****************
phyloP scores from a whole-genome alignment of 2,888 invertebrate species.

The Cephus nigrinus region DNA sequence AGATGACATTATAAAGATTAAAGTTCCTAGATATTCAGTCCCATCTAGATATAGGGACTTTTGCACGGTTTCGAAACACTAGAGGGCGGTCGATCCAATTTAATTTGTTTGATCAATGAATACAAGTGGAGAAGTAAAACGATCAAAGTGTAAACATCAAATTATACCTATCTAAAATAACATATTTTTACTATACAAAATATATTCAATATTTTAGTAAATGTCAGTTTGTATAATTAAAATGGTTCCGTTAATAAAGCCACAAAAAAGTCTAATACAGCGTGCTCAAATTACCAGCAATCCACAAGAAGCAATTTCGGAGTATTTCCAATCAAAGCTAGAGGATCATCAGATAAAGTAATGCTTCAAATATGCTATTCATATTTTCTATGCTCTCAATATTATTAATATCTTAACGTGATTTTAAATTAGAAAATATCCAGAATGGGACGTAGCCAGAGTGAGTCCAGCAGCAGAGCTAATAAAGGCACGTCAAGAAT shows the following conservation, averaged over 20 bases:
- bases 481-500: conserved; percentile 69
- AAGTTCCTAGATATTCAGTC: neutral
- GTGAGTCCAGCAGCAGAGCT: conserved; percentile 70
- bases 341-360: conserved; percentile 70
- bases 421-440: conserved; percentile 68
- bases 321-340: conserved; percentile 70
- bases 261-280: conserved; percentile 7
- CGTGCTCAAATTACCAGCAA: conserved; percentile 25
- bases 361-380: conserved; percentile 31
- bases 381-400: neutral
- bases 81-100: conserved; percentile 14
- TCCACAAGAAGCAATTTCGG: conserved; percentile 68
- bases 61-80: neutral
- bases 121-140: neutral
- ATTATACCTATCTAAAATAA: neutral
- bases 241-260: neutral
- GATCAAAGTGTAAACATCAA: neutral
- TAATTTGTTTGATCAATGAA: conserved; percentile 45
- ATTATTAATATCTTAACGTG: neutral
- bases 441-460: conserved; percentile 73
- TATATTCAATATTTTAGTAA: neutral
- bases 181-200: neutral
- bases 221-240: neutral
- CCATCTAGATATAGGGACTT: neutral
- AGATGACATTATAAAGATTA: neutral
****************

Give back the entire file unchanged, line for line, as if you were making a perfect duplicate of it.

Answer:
phyloP scores from a whole-genome alignment of 2,888 invertebrate species.

The Cephus nigrinus region DNA sequence AGATGACATTATAAAGATTAAAGTTCCTAGATATTCAGTCCCATCTAGATATAGGGACTTTTGCACGGTTTCGAAACACTAGAGGGCGGTCGATCCAATTTAATTTGTTTGATCAATGAATACAAGTGGAGAAGTAAAACGATCAAAGTGTAAACATCAAATTATACCTATCTAAAATAACATATTTTTACTATACAAAATATATTCAATATTTTAGTAAATGTCAGTTTGTATAATTAAAATGGTTCCGTTAATAAAGCCACAAAAAAGTCTAATACAGCGTGCTCAAATTACCAGCAATCCACAAGAAGCAATTTCGGAGTATTTCCAATCAAAGCTAGAGGATCATCAGATAAAGTAATGCTTCAAATATGCTATTCATATTTTCTATGCTCTCAATATTATTAATATCTTAACGTGATTTTAAATTAGAAAATATCCAGAATGGGACGTAGCCAGAGTGAGTCCAGCAGCAGAGCTAATAAAGGCACGTCAAGAAT shows the following conservation, averaged over 20 bases:
- bases 481-500: conserved; percentile 69
- AAGTTCCTAGATATTCAGTC: neutral
- GTGAGTCCAGCAGCAGAGCT: conserved; percentile 70
- bases 341-360: conserved; percentile 70
- bases 421-440: conserved; percentile 68
- bases 321-340: conserved; percentile 70
- bases 261-280: conserved; percentile 7
- CGTGCTCAAATTACCAGCAA: conserved; percentile 25
- bases 361-380: conserved; percentile 31
- bases 381-400: neutral
- bases 81-100: conserved; percentile 14
- TCCACAAGAAGCAATTTCGG: conserved; percentile 68
- bases 61-80: neutral
- bases 121-140: neutral
- ATTATACCTATCTAAAATAA: neutral
- bases 241-260: neutral
- GATCAAAGTGTAAACATCAA: neutral
- TAATTTGTTTGATCAATGAA: conserved; percentile 45
- ATTATTAATATCTTAACGTG: neutral
- bases 441-460: conserved; percentile 73
- TATATTCAATATTTTAGTAA: neutral
- bases 181-200: neutral
- bases 221-240: neutral
- CCATCTAGATATAGGGACTT: neutral
- AGATGACATTATAAAGATTA: neutral